Sliding from 3 to 5 and then hitting 2? Do I need to stretch my hands that much? Or is this made unnecessarily hard?
Not at all (if you don't have a ultra-small hand).
My advice would be to play it just as it is written. The reason is that as you play more and more, your hand will be progressively more able to stretch, so after some time, you will be absolutely OK with it.
On top of that, stretches like this just occur quite frequently on the guitar (they often arise when you try to play a bass line independent of your melody), and often they are far worse. Because of that, it's no use trying to avoid or work around them -- you will hit another one sooner or later. (For instance, you can get a very useful G major "shape" if you stop the low E at the 3rd fret and the high E at the 7th (or even 10th) fret.)
There is a crucial piece of information missing from this TAB. What fingering is suggested for this? If you slide using the ring finger (or pinky) your index will be free to grab the 2nd fret and should not be a problem. Whether or not that seems reasonable depends on the notes before the 2 you've shown.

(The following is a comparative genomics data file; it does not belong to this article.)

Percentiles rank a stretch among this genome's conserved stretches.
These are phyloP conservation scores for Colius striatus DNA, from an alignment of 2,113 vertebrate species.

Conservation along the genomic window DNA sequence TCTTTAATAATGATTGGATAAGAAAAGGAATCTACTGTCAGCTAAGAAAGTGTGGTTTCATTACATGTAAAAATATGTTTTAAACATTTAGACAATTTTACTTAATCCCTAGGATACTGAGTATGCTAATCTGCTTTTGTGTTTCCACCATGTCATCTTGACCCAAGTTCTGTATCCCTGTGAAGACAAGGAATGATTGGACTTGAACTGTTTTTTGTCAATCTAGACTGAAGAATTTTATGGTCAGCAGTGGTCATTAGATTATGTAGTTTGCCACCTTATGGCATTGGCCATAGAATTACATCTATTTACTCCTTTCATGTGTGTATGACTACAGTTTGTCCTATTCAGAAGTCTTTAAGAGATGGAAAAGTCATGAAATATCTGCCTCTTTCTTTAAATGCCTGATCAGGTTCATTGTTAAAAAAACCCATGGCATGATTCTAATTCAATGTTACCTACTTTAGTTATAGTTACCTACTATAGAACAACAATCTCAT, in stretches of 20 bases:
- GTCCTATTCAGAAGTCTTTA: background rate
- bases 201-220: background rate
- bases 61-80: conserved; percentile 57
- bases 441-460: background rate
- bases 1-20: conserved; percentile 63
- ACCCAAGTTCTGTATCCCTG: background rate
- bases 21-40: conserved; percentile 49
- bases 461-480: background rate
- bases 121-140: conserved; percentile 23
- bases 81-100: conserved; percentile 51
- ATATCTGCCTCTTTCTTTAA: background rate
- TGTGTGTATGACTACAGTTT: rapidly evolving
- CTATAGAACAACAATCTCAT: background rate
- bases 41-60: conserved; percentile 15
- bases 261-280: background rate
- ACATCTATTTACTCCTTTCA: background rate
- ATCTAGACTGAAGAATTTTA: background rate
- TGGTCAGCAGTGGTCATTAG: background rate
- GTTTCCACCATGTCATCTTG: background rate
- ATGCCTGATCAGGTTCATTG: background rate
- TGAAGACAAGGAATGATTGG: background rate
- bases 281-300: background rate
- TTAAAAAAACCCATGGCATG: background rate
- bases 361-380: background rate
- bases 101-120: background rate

If you really want help please post the entire line so we can see how this phase fits into the bigger picture. As some have mentioned the thumb is also an option.
As written it's a somewhat difficult passage. The performance is much clearer when you consider the standard notation: the A on the first string has to be held until you hit the B note tabbed on the sixth string later in the measure.
Since the B is two frets higher than the A, you'd need to do the slide with your ring finger, then reach a bit with the index finger to barre the 2nd fret for the E, A, and C# notes. You'd then have to continue holding the A while you stretch to play the 6th string B with your little finger. It's a bit awkward.
This is a good example of how tab shows you only ONE way to do something, and an alternative might make more sense. I'd probably make the slide with the little finger, and then play all of the next notes on the 2nd fret with an index finger barre, playing the B on the 5th string, then moving to 7th position for the next beat and a half.
Assuming it's correctly noted, it's a good exercise - one of the biggest differences between pros and amateurs isn't whether they play the notes in the right place... it's whether they hold the notes for the right length.